Love Affair Brings Artist Richard LaBelle To New Mexico

Artist Richard LaBelle in his El Rancho studio. Photo by Carol A. Clark/

El Rancho studio of artist Richard LaBelle. Photo by Carol A. Clark/

Los Alamos

A native of Wisconsin, Richard LaBelle spent more than 30 years teaching art in the public schools. A long-time love affair with New Mexico, and Santa Fe in particular, was his inspiration for a yearly pilgrimage to the region.

“Planning our annual summer trip to New Mexico kept us occupied during the long cold Wisconsin winters,” LaBelle said.

On those visits to the Southwest LaBelle and his partner, Al Miller, explored galleries and Pueblos, spent time with other artists, and always returned home with new artwork and new friends in the art world.

It was a natural progression that when they retired, they moved West. They found their ideal home nestled among the cottonwoods in El Rancho near the base of Black Mesa. Inspired by the stunning landscapes LaBelle is enjoying his second career as an artist.

“It also helps that I have an entire room dedicated as a studio,” LaBelle said. “I have been painting in oil since moving to Santa Fe five years ago. Working with oil is highly meditative, it puts me in a very relaxed state of mind, and time just disappears.”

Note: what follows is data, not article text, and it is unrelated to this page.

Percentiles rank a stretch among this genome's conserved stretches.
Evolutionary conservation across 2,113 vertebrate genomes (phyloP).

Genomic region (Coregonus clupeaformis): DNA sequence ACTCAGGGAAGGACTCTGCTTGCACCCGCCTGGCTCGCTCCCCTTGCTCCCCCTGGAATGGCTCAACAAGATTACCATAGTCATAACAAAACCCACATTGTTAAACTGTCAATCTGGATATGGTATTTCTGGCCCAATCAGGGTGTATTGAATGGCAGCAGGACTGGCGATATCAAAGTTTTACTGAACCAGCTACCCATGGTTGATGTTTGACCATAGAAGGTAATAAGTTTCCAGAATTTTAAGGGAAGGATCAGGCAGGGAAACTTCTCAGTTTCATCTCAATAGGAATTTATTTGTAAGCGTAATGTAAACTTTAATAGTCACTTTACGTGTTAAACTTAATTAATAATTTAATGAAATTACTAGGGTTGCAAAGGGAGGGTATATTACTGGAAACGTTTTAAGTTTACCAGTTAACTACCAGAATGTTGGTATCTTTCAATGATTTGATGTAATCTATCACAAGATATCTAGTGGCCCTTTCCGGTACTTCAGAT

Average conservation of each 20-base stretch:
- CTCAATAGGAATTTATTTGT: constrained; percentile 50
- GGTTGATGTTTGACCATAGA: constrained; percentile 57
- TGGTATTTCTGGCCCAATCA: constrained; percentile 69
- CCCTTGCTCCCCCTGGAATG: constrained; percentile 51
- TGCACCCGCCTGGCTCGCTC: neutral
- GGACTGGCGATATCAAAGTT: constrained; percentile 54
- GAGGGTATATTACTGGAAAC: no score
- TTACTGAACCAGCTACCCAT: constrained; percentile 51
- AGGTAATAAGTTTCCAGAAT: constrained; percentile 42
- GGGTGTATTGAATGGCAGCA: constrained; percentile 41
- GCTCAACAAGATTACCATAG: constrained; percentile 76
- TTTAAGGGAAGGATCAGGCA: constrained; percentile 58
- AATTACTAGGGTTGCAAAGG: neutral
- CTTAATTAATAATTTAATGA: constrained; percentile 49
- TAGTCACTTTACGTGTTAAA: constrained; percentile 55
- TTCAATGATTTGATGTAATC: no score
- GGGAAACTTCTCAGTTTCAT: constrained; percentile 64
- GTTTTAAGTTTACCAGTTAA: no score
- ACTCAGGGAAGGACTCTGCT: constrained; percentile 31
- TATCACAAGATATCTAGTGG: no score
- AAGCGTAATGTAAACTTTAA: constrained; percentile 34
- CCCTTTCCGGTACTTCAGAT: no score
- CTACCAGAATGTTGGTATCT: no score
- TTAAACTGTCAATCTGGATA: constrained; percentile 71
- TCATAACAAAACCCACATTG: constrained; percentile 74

LaBelle prefers oil to acrylic for two reasons. He is more of a traditionalist, and oil dries much more slowly, giving him more time to work the paint.

“I am never in a hurry when I paint,” he said.

LaBelle is one of 28 artists at 15 sites featured on the 25th Annual Pojoaque River Art Tour. The tour showcases a wide variety of quality art and craft by Native American, Hispanic and Anglo artists. The tour is offered 10 a.m. to 5 p.m. Saturday and Sunday, Sept. 15-16. The route is designed to be completed in a single day.

Beautiful Rancho Jacona is the central artist exhibition area. It is the venue for the 25th Anniversary Celebration 5:30-8:30 p.m. Saturday, Sept. 15.

The Pojoaque River Art Tour was created in 1992 by artists William Preston and Marianne Hornbuckle as a vehicle for exposure of artwork independent of the gallery system, and for creation of community among the artists and artisans living in the Pojoaque River Valley.

The business communities of both Los Alamos and Pojoaque have enthusiastically supported the tour with funding for the past 22 years. The tour’s proximity to Santa Fe and its compact nature appeal to the art-lover who has only one day to spend and is seeking a more adventuresome experience and personal contact with artists than the gallery tour scene.

A sampling of the work created by artist Richard LaBelle. Photo by Carol A. Clark/

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